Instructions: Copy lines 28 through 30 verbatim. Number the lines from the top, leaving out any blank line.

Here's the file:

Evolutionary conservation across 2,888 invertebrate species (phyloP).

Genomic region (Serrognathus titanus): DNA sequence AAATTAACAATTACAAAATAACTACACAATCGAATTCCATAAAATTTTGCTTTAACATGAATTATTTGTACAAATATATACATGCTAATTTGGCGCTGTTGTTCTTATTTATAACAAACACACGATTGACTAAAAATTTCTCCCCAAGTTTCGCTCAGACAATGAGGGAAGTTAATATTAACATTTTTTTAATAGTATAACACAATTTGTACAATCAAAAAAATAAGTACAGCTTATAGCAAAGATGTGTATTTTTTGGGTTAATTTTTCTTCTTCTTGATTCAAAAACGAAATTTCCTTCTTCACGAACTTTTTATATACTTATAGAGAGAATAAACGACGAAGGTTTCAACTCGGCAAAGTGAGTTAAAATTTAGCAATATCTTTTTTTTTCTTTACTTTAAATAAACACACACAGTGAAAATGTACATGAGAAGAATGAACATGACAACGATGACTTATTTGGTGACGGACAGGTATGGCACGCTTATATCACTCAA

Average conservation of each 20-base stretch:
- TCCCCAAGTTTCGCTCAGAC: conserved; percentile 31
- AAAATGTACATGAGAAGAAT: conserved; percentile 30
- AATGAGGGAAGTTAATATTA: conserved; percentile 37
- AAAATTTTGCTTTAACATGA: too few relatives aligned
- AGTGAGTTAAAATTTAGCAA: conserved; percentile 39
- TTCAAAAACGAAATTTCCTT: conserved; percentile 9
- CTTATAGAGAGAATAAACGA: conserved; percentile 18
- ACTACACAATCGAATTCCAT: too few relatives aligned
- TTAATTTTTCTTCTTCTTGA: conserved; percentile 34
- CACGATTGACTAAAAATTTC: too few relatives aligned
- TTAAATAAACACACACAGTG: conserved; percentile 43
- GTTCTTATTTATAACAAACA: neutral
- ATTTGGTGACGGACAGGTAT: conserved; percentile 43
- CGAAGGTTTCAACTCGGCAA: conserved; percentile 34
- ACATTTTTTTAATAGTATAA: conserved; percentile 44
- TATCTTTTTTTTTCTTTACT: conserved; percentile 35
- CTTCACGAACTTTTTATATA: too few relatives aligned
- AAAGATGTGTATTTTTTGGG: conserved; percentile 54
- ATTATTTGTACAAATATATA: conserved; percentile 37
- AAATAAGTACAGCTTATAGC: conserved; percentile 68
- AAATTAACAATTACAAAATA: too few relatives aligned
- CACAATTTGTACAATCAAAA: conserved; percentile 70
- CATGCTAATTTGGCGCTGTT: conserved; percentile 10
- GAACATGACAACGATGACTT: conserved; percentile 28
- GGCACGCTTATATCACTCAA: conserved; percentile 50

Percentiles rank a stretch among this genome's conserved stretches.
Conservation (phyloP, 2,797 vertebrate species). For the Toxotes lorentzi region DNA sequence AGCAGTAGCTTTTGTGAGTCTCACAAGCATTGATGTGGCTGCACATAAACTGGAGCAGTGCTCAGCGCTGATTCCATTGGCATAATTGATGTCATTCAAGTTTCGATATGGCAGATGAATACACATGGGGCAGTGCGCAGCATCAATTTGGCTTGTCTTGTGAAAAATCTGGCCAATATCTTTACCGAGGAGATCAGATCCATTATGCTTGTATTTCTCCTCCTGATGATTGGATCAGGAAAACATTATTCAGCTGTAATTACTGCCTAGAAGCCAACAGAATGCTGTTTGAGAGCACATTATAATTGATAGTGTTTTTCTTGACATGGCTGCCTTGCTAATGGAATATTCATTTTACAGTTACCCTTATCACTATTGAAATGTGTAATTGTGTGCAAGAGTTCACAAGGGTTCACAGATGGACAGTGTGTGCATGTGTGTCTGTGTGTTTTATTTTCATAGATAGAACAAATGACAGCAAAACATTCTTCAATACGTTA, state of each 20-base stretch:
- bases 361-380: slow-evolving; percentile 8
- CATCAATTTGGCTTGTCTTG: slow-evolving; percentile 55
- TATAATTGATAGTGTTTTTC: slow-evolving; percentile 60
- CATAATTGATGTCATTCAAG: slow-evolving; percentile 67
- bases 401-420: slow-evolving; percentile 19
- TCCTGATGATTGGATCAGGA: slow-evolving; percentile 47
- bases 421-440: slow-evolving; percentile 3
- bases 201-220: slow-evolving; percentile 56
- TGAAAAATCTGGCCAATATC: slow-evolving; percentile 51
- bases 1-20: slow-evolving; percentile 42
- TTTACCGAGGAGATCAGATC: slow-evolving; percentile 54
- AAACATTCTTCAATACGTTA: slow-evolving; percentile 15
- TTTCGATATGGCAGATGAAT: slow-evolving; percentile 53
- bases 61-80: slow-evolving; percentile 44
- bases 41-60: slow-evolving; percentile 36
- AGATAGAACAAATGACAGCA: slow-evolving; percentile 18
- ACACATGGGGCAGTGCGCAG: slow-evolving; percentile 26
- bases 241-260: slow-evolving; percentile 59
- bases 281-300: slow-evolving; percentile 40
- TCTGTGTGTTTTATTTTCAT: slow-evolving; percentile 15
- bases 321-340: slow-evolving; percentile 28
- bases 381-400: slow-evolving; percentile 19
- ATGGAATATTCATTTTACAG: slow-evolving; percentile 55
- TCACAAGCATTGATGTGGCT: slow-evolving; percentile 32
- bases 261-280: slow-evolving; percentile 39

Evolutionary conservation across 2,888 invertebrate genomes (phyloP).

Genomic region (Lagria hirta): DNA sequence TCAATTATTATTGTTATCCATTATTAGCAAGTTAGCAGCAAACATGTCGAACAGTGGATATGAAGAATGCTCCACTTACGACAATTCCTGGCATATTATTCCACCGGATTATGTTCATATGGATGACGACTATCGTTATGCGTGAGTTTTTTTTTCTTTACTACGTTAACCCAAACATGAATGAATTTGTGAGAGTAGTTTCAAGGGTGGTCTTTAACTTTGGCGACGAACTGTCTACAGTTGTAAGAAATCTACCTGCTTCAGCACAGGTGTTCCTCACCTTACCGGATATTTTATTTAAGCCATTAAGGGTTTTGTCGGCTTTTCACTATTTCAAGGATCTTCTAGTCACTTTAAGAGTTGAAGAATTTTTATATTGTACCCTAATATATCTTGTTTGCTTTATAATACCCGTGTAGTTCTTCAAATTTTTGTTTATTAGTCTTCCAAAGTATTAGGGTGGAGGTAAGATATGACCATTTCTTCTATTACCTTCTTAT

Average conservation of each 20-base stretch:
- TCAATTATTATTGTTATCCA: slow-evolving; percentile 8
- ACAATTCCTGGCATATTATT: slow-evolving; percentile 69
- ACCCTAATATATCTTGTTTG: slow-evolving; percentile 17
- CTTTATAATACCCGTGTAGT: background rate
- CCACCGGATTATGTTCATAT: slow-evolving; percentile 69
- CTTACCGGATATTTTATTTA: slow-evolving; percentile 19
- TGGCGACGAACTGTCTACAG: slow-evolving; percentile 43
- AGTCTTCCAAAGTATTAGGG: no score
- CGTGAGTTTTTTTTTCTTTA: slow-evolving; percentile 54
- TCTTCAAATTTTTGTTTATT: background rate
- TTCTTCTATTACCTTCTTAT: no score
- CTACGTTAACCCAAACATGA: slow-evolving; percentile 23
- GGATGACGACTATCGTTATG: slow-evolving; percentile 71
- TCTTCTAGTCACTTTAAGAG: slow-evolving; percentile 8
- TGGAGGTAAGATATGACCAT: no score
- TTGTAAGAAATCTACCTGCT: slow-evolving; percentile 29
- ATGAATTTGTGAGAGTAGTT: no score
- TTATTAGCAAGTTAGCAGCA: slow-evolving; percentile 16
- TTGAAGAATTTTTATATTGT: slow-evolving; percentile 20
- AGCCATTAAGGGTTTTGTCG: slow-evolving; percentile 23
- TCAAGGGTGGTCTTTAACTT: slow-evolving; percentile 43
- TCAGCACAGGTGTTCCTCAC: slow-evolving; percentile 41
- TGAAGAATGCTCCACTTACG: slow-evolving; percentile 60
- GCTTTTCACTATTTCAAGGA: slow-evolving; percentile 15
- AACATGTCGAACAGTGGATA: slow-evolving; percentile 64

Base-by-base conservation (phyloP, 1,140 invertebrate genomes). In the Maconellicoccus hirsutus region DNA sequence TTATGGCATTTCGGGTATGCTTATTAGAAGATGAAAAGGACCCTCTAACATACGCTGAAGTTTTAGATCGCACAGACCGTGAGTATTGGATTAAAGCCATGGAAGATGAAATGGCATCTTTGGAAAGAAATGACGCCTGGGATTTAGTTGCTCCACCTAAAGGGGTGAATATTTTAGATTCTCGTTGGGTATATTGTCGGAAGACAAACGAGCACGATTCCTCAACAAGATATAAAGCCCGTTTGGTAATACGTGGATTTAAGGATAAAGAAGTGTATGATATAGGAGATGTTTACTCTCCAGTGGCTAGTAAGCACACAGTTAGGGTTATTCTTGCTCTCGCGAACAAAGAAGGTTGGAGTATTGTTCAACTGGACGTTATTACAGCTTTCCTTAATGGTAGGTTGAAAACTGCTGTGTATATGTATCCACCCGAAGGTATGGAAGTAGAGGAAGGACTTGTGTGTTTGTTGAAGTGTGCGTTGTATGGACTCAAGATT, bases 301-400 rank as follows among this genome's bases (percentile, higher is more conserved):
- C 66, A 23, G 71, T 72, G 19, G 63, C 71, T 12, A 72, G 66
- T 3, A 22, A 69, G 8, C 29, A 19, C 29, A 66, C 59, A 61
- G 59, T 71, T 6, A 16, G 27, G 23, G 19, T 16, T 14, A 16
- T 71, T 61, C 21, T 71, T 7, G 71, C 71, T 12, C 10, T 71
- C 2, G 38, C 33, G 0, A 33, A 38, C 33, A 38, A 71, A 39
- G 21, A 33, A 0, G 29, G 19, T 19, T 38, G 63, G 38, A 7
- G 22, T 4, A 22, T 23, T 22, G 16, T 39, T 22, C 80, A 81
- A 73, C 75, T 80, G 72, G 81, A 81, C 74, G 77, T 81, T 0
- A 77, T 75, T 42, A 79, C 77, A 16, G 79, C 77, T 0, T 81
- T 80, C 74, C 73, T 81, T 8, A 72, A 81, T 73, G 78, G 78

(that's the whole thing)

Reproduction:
- GGCACGCTTATATCACTCAA: conserved; percentile 50

Percentiles rank a stretch among this genome's conserved stretches.
Conservation (phyloP, 2,797 vertebrate species). For the Toxotes lorentzi region DNA sequence AGCAGTAGCTTTTGTGAGTCTCACAAGCATTGATGTGGCTGCACATAAACTGGAGCAGTGCTCAGCGCTGATTCCATTGGCATAATTGATGTCATTCAAGTTTCGATATGGCAGATGAATACACATGGGGCAGTGCGCAGCATCAATTTGGCTTGTCTTGTGAAAAATCTGGCCAATATCTTTACCGAGGAGATCAGATCCATTATGCTTGTATTTCTCCTCCTGATGATTGGATCAGGAAAACATTATTCAGCTGTAATTACTGCCTAGAAGCCAACAGAATGCTGTTTGAGAGCACATTATAATTGATAGTGTTTTTCTTGACATGGCTGCCTTGCTAATGGAATATTCATTTTACAGTTACCCTTATCACTATTGAAATGTGTAATTGTGTGCAAGAGTTCACAAGGGTTCACAGATGGACAGTGTGTGCATGTGTGTCTGTGTGTTTTATTTTCATAGATAGAACAAATGACAGCAAAACATTCTTCAATACGTTA, state of each 20-base stretch: